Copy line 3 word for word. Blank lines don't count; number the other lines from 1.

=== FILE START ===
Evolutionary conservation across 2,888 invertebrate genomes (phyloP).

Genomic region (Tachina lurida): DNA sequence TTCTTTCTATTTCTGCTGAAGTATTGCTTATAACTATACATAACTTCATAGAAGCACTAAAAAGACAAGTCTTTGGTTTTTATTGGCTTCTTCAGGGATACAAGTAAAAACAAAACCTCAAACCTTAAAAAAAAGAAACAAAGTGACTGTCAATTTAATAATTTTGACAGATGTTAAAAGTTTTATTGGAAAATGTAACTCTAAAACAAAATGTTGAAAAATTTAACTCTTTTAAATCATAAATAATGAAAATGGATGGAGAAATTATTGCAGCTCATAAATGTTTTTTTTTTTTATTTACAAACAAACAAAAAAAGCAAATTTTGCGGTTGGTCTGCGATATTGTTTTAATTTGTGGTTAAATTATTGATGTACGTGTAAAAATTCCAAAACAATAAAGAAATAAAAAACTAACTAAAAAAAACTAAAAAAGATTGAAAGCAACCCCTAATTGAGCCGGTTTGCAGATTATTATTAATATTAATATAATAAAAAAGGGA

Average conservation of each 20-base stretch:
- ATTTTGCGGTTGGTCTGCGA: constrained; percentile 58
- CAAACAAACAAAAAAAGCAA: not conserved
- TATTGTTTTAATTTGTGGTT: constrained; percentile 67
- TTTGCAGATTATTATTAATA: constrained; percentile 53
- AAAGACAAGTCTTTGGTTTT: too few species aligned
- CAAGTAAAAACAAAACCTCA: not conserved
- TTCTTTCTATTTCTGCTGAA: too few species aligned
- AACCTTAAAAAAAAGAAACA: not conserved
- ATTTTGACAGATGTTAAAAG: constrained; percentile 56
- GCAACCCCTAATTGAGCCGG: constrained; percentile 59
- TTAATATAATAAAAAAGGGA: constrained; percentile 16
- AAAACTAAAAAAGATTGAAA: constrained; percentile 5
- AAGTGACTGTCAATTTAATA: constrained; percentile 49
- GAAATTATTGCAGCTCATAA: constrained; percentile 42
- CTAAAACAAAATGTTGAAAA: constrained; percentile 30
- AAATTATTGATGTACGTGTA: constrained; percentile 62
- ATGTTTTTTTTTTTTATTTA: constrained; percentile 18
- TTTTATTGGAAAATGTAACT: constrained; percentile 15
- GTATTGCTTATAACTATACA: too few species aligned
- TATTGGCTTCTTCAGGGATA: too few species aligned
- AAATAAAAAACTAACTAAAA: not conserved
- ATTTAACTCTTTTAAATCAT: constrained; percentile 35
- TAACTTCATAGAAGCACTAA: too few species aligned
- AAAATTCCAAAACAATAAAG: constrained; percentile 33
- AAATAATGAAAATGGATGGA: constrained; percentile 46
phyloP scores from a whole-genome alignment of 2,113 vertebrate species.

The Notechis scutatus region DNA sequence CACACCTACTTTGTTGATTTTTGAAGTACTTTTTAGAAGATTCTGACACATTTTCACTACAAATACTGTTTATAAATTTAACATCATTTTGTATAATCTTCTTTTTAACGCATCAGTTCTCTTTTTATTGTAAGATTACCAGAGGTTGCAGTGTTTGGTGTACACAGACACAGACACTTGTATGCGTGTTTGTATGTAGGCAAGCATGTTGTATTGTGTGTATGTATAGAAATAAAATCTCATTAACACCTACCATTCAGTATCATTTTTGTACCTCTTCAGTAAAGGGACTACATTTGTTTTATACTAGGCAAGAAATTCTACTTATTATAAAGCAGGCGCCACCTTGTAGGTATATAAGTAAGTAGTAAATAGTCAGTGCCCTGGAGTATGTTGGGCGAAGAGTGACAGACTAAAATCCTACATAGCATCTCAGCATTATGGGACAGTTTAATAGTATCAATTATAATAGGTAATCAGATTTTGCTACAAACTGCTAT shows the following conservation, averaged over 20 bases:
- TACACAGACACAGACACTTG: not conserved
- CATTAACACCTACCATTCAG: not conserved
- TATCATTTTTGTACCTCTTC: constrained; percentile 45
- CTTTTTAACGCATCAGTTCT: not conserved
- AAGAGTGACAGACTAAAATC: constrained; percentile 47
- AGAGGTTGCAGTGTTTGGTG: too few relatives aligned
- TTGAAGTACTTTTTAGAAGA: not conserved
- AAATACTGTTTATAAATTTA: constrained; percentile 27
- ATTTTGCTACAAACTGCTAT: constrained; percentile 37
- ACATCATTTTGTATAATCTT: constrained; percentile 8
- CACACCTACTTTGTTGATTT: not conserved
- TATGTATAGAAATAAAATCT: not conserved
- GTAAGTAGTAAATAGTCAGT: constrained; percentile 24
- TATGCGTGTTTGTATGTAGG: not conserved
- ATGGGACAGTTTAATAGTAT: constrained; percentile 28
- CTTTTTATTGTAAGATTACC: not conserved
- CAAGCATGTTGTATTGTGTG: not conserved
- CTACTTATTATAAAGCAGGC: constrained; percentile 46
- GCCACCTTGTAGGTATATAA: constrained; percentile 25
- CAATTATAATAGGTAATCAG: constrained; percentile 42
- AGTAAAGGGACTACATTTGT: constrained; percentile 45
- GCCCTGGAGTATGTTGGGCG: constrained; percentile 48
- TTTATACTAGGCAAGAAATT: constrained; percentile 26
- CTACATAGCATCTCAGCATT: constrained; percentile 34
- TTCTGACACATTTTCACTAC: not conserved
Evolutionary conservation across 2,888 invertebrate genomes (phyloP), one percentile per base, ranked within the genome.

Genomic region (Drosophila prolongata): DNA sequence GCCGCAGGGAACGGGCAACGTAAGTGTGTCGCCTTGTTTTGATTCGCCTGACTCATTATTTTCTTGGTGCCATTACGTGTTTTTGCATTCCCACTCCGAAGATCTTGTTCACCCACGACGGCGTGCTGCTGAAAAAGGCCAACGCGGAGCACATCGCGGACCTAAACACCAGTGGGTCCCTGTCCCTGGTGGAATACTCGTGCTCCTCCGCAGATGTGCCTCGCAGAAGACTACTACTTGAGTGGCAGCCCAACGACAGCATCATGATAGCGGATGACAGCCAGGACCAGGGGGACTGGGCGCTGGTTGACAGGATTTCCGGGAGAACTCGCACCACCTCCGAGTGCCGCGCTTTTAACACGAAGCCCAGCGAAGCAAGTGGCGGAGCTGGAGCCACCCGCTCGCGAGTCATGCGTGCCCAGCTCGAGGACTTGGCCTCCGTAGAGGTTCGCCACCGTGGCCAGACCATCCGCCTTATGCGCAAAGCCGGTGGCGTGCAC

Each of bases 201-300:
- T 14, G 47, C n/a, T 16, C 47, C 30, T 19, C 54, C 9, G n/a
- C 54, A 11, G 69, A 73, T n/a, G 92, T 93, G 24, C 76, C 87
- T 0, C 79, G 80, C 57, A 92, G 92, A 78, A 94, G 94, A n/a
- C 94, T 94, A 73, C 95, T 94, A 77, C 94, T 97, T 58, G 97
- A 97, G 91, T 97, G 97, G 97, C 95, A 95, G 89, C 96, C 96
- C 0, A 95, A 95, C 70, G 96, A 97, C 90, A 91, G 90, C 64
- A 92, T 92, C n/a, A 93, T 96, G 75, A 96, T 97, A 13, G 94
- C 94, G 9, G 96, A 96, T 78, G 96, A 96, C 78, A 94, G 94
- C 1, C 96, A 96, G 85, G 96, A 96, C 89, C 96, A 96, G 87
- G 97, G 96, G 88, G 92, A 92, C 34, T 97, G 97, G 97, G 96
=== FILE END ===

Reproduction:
Average conservation of each 20-base stretch: